Magazine article Personnel Journal

Sony Promotes Wellness to Stabilize Health Care Costs

Magazine article Personnel Journal

Sony Promotes Wellness to Stabilize Health Care Costs

Article excerpt

In 1990, after several years of double-digit inflation, executives at Sony Corporation of America decided to take a closer look at the health care claims of their 12,000 employees. An exhaustive study of medical care claims filed during a three-year period 1988, 1989 and 1990--turned up two disturbing trends:

* Approximately 50% of total claims costs were for illnesses and accidents that might have been preventable or modifiable through behavioral changes

* The company was paying what it considered to be retail prices for hospital and medical services that could be obtained wholesale through preferred provider arrangements.

As a result of these discoveries, Sony embarked on an Employee Wellness Campaign for 1992, designed to raise the health-consciousness of its employees as well as stabilize the cost of providing health care coverage. Two major features of this campaign are the addition of coverage for preventive care under Sony's indemnity plans and the provision of incentives in the form of flex benefits credits for employees who take advantage of certain health screenings. These credits can be applied to the following year's flex benefits' elections.

"Over the last several years, we had experienced a 150% to l6% increase in the cost of health care to our employees," explains Alfred E. Hayes, vice president of benefits and administration at Sony's Corporate Human Resources Group in Park Ridge, New Jersey. "During that time, the concept of wellness coverage was being raised by our employees and by our benefits committee members. Consequently, we decided to look at the demographics of where we were with our claims--what claims were heavy compared with industry standards, what risks were prominent and what we were paying."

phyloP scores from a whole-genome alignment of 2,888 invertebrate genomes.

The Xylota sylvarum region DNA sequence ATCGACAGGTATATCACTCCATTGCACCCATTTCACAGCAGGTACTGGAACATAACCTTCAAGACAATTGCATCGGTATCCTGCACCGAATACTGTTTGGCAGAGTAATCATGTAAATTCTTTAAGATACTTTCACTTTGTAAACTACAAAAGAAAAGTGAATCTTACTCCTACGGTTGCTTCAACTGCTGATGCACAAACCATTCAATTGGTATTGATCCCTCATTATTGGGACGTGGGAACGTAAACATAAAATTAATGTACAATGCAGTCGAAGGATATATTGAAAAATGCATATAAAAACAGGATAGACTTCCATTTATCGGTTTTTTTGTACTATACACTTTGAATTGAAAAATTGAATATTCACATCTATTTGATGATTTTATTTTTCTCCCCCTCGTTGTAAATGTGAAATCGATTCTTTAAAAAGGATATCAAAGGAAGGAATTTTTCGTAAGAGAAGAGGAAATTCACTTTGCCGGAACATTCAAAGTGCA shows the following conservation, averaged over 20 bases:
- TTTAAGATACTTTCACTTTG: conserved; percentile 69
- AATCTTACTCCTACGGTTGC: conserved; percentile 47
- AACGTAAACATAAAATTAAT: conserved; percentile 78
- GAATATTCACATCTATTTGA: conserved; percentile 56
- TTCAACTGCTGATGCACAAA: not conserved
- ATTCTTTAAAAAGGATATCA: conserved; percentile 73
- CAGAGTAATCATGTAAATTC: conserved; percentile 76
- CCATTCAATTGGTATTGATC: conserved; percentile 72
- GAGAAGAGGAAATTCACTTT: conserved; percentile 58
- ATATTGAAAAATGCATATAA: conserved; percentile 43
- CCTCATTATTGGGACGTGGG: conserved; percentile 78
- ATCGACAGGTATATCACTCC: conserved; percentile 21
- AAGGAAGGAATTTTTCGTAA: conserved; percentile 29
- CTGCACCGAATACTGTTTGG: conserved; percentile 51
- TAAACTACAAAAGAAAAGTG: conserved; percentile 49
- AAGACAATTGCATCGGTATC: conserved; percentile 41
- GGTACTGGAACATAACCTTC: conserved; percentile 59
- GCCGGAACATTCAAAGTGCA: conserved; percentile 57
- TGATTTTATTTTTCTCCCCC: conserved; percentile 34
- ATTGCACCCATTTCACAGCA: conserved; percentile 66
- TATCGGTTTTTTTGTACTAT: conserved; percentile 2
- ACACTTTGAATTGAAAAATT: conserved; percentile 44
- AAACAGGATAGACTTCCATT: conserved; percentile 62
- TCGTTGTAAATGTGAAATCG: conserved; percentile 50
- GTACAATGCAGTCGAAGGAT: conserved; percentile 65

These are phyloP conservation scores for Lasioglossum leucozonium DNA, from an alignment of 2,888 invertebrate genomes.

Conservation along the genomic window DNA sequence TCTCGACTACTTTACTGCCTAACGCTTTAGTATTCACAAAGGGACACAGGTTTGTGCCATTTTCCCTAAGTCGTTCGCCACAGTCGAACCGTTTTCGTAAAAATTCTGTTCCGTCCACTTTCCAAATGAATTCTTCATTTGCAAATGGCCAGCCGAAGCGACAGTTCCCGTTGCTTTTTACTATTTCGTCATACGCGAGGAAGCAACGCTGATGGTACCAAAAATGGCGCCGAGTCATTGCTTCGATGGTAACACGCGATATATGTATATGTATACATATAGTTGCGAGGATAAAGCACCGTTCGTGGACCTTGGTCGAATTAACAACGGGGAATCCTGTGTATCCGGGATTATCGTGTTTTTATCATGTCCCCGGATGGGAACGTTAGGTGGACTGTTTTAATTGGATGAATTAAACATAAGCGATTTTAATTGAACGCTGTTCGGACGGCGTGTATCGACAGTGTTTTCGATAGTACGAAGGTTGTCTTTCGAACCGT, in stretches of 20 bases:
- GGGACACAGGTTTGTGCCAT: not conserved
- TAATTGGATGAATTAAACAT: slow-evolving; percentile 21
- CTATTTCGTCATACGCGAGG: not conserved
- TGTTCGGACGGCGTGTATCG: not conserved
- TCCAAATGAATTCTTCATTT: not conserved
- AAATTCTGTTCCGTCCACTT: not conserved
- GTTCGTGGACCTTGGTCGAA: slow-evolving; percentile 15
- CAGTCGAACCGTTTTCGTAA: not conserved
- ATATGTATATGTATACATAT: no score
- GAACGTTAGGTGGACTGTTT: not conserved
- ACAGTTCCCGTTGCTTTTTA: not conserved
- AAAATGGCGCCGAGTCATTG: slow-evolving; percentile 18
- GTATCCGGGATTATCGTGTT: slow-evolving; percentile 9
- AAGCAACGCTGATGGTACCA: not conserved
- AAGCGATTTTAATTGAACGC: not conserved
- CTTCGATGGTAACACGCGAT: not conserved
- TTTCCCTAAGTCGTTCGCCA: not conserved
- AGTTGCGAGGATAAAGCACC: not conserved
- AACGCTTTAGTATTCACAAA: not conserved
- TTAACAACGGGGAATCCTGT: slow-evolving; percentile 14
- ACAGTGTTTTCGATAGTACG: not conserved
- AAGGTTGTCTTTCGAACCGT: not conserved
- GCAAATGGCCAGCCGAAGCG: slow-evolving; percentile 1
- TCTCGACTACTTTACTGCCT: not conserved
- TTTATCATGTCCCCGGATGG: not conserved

To conduct a thorough study of its claims, in mid-1990 Sony retained Hewitt Associates of Bedminster, New Jersey. Because Sony's health care plans are self-insured, it was merely a matter of having its benefits administration company turn over three years of computer tapes for analysis by Hewitt's corporate physician.

Hewitt ran the tapes through its Health Information Systems, which examines several factors: The types of claims submitted, patterns of claims utilization and costs of claims. That information then was compared to similar employer data and adjusted for Sony's particular medical plan design, employee demographics and geographic locations.

What they found was that one-third of the claims resulted from what they believe to be modifiable conditions. Further, the study showed that about half of that group--17% of all employees--were responsible for 50% of all of the medical claims.

Supplied with that information, Sony "first looked at the risks we have with actual claims, to find areas we could do something about," says Hayes. Smoking, alcohol abuse and not wearing seat belts figured high on the list of risks that could be reduced through behavioral changes. Other potentially preventable risks included medical conditions such as heart disease, induced by stress-related factors like high blood pressure and high cholesterol levels.

Believing that early detection and treatment of some medical conditions might lead to lower claims costs in the long run, Sony adopted many wellness features in its 1992 medical coverage plans.

First, Sony initiated improved coverage for preventive care and wellness programs, regardless of whether employees enroll in an HMO or in one of three indemnity plan options. For 1992, this coverage includes:

1) Annual blood screening. Sony employees age 30 or over are reimbursed in full for the cost of obtaining a blood-pressure reading and blood tests, which include testing of cholesterol levels, blood sugar and red blood cell count. (At some locations, testing is available on site at no cost for all employees, regardless of age.)

2) Annual pap smear. Female employees are reimbursed in full for the expense of having a pap smear once each year. …

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